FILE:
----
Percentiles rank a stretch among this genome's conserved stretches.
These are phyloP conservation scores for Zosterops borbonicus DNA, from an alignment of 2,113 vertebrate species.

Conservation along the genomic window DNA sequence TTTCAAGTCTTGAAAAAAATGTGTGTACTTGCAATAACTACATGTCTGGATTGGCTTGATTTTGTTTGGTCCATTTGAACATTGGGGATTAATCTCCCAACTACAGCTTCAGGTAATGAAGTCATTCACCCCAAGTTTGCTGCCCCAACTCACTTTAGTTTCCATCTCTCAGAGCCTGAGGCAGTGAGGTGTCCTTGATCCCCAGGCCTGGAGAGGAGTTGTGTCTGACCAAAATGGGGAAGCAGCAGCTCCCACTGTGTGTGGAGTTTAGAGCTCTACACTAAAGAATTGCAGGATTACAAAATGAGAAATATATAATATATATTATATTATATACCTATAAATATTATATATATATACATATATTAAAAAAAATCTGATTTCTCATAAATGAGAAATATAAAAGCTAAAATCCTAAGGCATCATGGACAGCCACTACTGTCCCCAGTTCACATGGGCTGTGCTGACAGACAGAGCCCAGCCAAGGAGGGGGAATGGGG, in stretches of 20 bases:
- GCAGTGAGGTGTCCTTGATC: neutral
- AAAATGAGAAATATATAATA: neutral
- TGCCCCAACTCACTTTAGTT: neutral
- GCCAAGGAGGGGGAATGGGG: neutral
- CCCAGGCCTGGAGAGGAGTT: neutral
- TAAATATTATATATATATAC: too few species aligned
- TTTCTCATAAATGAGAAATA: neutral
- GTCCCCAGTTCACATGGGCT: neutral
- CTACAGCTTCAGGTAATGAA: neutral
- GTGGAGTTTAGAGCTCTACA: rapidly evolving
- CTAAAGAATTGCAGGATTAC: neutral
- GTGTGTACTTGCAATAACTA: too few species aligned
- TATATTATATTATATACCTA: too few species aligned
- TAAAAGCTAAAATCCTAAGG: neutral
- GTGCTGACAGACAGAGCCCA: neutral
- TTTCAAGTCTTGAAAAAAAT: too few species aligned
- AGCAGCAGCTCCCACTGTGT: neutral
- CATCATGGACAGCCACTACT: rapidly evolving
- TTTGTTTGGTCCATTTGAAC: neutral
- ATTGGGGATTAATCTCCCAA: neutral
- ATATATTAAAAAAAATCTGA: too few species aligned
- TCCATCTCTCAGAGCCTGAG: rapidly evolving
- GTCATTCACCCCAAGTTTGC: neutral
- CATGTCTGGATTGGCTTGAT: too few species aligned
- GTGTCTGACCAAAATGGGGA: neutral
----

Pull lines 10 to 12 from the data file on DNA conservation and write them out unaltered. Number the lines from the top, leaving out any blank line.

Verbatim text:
- TTTCTCATAAATGAGAAATA: neutral
- GTCCCCAGTTCACATGGGCT: neutral
- CTACAGCTTCAGGTAATGAA: neutral